Store Has Certain Responsibilities to Customer, Regardless of Bailment

Q. Recently, I went to the optical department of a store to have my prescription lenses replaced. Instead of purchasing new frames, I decided to use the old pair. After giving the store a check, I noticed that there was a disclaimer of responsibility on the receipt that said the store was not responsible for loss or damage to a frame provided by a patient. I asked the optician about this, but he told me not to worry because no frames had ever been lost. He said the disclaimer was there because the frames were sent to another place where the lenses were made.

Can the store make such a disclaimer of responsibility? What happens if the optician intentionally throws my frames away? Would the store have no responsibility? This hardly seems fair!

FG, Yorba Linda

A. The relationship that you have with the store is called a bailment. A bailment is when a person deposits personal property with another under an agreement or a contract for a specific purpose.

The general rule is that the bailee (the person who receives the property) must use the same care that an ordinary prudent person would toward his property.

The general rule, however, can be changed by an agreement between the parties such as the one you have described. This agreement would basically protect the bailee from liability for simple negligence. The bailee would still be responsible for fraud or intentional injury to property.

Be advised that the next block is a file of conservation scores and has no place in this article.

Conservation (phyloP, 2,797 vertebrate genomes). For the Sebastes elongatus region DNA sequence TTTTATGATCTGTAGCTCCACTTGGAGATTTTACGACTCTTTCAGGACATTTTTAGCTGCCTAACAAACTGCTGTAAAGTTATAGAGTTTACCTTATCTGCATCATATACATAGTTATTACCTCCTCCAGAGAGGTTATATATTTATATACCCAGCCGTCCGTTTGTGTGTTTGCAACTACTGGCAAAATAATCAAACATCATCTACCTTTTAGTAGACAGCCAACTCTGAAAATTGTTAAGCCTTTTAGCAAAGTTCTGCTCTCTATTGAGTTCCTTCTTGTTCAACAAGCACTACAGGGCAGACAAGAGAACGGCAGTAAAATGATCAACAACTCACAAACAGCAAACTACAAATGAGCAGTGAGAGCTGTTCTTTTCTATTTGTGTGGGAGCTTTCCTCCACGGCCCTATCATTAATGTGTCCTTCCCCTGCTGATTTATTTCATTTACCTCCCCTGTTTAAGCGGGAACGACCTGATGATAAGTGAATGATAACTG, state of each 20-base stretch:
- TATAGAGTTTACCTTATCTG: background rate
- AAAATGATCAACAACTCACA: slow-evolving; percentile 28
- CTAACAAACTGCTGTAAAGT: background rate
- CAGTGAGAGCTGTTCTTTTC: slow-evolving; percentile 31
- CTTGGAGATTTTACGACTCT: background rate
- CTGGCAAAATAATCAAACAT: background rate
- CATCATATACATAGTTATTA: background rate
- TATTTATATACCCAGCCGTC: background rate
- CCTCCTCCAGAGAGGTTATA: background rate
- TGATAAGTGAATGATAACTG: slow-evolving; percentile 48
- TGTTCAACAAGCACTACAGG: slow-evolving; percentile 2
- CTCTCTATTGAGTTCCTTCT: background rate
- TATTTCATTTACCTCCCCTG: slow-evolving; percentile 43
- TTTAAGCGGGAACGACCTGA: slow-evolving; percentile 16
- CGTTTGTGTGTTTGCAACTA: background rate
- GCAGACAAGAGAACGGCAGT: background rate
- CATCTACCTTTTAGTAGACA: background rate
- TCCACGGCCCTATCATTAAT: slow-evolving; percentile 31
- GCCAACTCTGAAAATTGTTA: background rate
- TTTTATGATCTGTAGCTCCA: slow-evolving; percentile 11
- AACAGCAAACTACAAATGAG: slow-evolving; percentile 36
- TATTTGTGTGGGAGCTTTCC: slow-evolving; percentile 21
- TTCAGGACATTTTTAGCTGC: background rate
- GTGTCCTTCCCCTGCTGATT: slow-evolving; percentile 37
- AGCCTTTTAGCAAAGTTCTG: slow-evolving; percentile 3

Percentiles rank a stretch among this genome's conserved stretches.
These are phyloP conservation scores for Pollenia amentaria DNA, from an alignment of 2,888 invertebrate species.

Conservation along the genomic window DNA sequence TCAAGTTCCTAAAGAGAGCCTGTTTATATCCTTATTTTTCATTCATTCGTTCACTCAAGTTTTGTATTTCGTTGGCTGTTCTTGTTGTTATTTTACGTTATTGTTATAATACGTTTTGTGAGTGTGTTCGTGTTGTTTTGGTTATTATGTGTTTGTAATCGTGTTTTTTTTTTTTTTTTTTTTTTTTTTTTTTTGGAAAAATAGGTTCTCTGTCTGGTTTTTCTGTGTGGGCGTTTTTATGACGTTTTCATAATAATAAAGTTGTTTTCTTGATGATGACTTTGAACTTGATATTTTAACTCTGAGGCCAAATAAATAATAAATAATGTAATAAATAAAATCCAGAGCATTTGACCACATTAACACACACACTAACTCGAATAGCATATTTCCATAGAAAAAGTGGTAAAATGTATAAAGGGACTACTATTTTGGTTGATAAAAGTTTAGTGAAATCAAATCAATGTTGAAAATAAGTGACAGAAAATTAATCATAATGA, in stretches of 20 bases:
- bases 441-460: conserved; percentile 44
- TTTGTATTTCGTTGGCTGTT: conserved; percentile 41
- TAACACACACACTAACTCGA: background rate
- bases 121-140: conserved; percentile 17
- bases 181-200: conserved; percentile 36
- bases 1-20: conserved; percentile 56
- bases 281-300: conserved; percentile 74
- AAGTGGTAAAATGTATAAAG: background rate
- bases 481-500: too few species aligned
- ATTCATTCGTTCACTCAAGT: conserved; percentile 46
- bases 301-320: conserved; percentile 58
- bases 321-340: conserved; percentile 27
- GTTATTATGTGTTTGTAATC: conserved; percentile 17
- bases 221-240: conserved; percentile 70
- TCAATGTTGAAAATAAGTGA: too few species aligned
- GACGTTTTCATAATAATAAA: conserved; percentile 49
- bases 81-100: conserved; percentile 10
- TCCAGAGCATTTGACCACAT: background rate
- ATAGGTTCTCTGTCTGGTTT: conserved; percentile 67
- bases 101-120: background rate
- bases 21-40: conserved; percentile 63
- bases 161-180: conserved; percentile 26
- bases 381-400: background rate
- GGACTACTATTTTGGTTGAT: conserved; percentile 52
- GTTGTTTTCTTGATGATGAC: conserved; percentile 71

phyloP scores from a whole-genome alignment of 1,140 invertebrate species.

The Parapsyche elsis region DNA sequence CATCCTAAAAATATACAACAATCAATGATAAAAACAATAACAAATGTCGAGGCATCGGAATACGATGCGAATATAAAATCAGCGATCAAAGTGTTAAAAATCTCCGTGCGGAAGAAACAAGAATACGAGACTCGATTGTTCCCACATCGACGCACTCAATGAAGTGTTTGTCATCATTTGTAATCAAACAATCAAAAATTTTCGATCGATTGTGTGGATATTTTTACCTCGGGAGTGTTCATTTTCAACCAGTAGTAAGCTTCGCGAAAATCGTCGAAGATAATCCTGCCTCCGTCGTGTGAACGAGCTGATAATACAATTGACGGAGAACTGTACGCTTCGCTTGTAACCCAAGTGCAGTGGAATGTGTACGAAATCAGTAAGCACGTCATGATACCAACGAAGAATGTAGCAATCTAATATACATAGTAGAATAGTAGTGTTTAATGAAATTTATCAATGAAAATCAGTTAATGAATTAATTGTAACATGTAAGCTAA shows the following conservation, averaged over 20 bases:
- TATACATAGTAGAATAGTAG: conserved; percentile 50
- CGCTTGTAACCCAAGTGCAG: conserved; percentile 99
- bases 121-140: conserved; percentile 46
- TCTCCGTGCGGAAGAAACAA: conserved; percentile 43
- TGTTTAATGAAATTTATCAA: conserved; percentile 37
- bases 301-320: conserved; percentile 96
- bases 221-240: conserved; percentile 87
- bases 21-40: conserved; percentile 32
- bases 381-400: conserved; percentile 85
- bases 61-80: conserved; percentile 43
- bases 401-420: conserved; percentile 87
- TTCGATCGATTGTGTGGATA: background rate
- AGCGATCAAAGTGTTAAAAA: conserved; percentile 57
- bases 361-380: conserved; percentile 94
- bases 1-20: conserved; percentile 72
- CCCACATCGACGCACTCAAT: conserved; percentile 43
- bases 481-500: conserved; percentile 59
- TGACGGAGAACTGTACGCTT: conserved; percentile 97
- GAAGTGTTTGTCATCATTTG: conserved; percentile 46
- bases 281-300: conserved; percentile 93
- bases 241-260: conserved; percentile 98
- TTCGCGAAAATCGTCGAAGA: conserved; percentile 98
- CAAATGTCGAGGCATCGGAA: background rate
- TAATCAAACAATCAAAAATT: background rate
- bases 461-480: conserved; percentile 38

Q. I have been sick for the last three months and have been unable to work. I spoke to the manager of my apartment building and explained my problem with paying the rent. He said he understood, and that I didn't have to worry because I had always paid on time before.

You can imagine how shocked I was when I got the eviction papers! I tried to talk to the manager, but he said he would see me in Municipal Court in Santa Ana. I want to fight this because I feel I was tricked.

I understand that I have to pay a fee to file papers in my defense. What happens if I can't afford this fee?

PY, Santa Ana

A. You may avoid paying the fee for filing what is known as an answer if you are receiving assistance from certain types of governmental programs such as Food Stamps and County Relief. You may also be eligible for the waiver of the fee if your gross monthly income is less than the amount contained in a schedule kept by the Municipal Court. The amount varies depending upon the number of your dependents. Waiver may also be obtained if your income is inadequate to pay for both the fee and for support of you and your dependents.

The clerk's office in the Santa Ana Municipal Court has an information sheet that contains the court's schedule and lists the requirements for obtaining the waiver. The clerk's office will also have the forms you must complete in order to apply for the waiver.

Q. Our 19-year-old son pleaded guilty to the misdemeanor offense of shoplifting. He had never been in trouble before and was told to pay a fine. He was also given something called informal probation. What is this?

CW, Cypress

A. Informal probation is a type of probation where the defendant is given certain terms and conditions to obey as part of his sentence. It differs from formal probation in that there is no probation officer to whom the defendant reports. The defendant, instead, reports to the court upon whatever terms the court may direct.

If the defendant violates the conditions of his probation, e.g., by not paying the fine, the court can impose additional penalties on the defendant.

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